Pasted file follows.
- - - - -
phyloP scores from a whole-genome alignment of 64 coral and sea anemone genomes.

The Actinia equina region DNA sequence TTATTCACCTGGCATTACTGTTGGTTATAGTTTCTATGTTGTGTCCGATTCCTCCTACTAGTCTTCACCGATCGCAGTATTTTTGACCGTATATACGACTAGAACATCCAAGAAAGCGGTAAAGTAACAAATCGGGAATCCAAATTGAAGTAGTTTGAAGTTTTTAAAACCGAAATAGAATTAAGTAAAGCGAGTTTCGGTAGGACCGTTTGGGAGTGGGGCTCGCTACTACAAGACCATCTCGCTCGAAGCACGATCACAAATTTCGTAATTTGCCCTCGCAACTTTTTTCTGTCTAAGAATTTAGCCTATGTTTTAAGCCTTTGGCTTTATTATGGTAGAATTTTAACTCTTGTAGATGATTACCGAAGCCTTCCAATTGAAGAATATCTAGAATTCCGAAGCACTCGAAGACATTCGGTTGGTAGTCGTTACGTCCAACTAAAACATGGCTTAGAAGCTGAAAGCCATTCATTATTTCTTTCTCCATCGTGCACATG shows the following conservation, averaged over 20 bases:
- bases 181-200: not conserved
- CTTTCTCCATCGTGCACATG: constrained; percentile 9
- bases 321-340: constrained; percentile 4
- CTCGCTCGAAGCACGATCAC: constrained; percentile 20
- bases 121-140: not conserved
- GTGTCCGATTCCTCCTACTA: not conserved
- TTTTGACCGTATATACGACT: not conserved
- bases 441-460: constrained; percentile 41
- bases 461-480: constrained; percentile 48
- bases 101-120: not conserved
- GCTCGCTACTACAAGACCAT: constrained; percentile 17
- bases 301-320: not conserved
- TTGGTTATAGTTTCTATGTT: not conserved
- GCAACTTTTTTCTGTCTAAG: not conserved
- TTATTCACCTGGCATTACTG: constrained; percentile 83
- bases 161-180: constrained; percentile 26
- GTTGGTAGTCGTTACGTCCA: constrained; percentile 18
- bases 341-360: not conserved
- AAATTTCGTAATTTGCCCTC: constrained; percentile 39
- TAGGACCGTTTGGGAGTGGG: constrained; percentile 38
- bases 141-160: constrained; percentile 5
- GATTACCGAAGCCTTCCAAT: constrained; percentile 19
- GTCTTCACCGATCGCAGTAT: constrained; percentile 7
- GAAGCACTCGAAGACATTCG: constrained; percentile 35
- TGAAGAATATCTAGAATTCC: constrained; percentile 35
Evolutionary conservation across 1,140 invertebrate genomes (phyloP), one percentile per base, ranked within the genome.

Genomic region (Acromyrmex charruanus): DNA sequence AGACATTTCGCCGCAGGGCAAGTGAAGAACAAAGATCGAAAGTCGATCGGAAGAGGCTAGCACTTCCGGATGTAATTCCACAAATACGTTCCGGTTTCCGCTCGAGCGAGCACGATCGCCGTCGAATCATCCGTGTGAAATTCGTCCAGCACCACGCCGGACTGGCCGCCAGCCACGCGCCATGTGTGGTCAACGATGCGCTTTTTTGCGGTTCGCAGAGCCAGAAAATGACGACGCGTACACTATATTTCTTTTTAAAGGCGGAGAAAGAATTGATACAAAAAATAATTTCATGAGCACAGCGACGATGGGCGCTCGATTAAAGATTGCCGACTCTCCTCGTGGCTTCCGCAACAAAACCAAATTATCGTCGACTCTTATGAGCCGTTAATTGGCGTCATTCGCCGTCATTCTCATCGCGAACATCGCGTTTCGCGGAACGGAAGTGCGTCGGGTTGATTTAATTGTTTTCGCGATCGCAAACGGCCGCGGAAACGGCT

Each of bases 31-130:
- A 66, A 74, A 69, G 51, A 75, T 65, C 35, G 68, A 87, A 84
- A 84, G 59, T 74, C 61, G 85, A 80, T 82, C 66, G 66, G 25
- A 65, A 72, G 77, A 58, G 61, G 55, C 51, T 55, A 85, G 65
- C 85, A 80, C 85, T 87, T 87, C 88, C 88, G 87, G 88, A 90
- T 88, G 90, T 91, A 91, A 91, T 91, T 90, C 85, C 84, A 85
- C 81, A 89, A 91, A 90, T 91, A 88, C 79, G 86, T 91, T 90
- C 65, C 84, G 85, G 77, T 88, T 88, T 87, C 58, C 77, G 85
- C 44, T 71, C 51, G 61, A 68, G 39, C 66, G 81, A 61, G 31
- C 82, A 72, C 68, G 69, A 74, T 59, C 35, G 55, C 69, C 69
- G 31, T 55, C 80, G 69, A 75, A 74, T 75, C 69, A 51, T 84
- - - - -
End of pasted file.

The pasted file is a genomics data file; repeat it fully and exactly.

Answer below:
phyloP scores from a whole-genome alignment of 64 coral and sea anemone genomes.

The Actinia equina region DNA sequence TTATTCACCTGGCATTACTGTTGGTTATAGTTTCTATGTTGTGTCCGATTCCTCCTACTAGTCTTCACCGATCGCAGTATTTTTGACCGTATATACGACTAGAACATCCAAGAAAGCGGTAAAGTAACAAATCGGGAATCCAAATTGAAGTAGTTTGAAGTTTTTAAAACCGAAATAGAATTAAGTAAAGCGAGTTTCGGTAGGACCGTTTGGGAGTGGGGCTCGCTACTACAAGACCATCTCGCTCGAAGCACGATCACAAATTTCGTAATTTGCCCTCGCAACTTTTTTCTGTCTAAGAATTTAGCCTATGTTTTAAGCCTTTGGCTTTATTATGGTAGAATTTTAACTCTTGTAGATGATTACCGAAGCCTTCCAATTGAAGAATATCTAGAATTCCGAAGCACTCGAAGACATTCGGTTGGTAGTCGTTACGTCCAACTAAAACATGGCTTAGAAGCTGAAAGCCATTCATTATTTCTTTCTCCATCGTGCACATG shows the following conservation, averaged over 20 bases:
- bases 181-200: not conserved
- CTTTCTCCATCGTGCACATG: constrained; percentile 9
- bases 321-340: constrained; percentile 4
- CTCGCTCGAAGCACGATCAC: constrained; percentile 20
- bases 121-140: not conserved
- GTGTCCGATTCCTCCTACTA: not conserved
- TTTTGACCGTATATACGACT: not conserved
- bases 441-460: constrained; percentile 41
- bases 461-480: constrained; percentile 48
- bases 101-120: not conserved
- GCTCGCTACTACAAGACCAT: constrained; percentile 17
- bases 301-320: not conserved
- TTGGTTATAGTTTCTATGTT: not conserved
- GCAACTTTTTTCTGTCTAAG: not conserved
- TTATTCACCTGGCATTACTG: constrained; percentile 83
- bases 161-180: constrained; percentile 26
- GTTGGTAGTCGTTACGTCCA: constrained; percentile 18
- bases 341-360: not conserved
- AAATTTCGTAATTTGCCCTC: constrained; percentile 39
- TAGGACCGTTTGGGAGTGGG: constrained; percentile 38
- bases 141-160: constrained; percentile 5
- GATTACCGAAGCCTTCCAAT: constrained; percentile 19
- GTCTTCACCGATCGCAGTAT: constrained; percentile 7
- GAAGCACTCGAAGACATTCG: constrained; percentile 35
- TGAAGAATATCTAGAATTCC: constrained; percentile 35
Evolutionary conservation across 1,140 invertebrate genomes (phyloP), one percentile per base, ranked within the genome.

Genomic region (Acromyrmex charruanus): DNA sequence AGACATTTCGCCGCAGGGCAAGTGAAGAACAAAGATCGAAAGTCGATCGGAAGAGGCTAGCACTTCCGGATGTAATTCCACAAATACGTTCCGGTTTCCGCTCGAGCGAGCACGATCGCCGTCGAATCATCCGTGTGAAATTCGTCCAGCACCACGCCGGACTGGCCGCCAGCCACGCGCCATGTGTGGTCAACGATGCGCTTTTTTGCGGTTCGCAGAGCCAGAAAATGACGACGCGTACACTATATTTCTTTTTAAAGGCGGAGAAAGAATTGATACAAAAAATAATTTCATGAGCACAGCGACGATGGGCGCTCGATTAAAGATTGCCGACTCTCCTCGTGGCTTCCGCAACAAAACCAAATTATCGTCGACTCTTATGAGCCGTTAATTGGCGTCATTCGCCGTCATTCTCATCGCGAACATCGCGTTTCGCGGAACGGAAGTGCGTCGGGTTGATTTAATTGTTTTCGCGATCGCAAACGGCCGCGGAAACGGCT

Each of bases 31-130:
- A 66, A 74, A 69, G 51, A 75, T 65, C 35, G 68, A 87, A 84
- A 84, G 59, T 74, C 61, G 85, A 80, T 82, C 66, G 66, G 25
- A 65, A 72, G 77, A 58, G 61, G 55, C 51, T 55, A 85, G 65
- C 85, A 80, C 85, T 87, T 87, C 88, C 88, G 87, G 88, A 90
- T 88, G 90, T 91, A 91, A 91, T 91, T 90, C 85, C 84, A 85
- C 81, A 89, A 91, A 90, T 91, A 88, C 79, G 86, T 91, T 90
- C 65, C 84, G 85, G 77, T 88, T 88, T 87, C 58, C 77, G 85
- C 44, T 71, C 51, G 61, A 68, G 39, C 66, G 81, A 61, G 31
- C 82, A 72, C 68, G 69, A 74, T 59, C 35, G 55, C 69, C 69
- G 31, T 55, C 80, G 69, A 75, A 74, T 75, C 69, A 51, T 84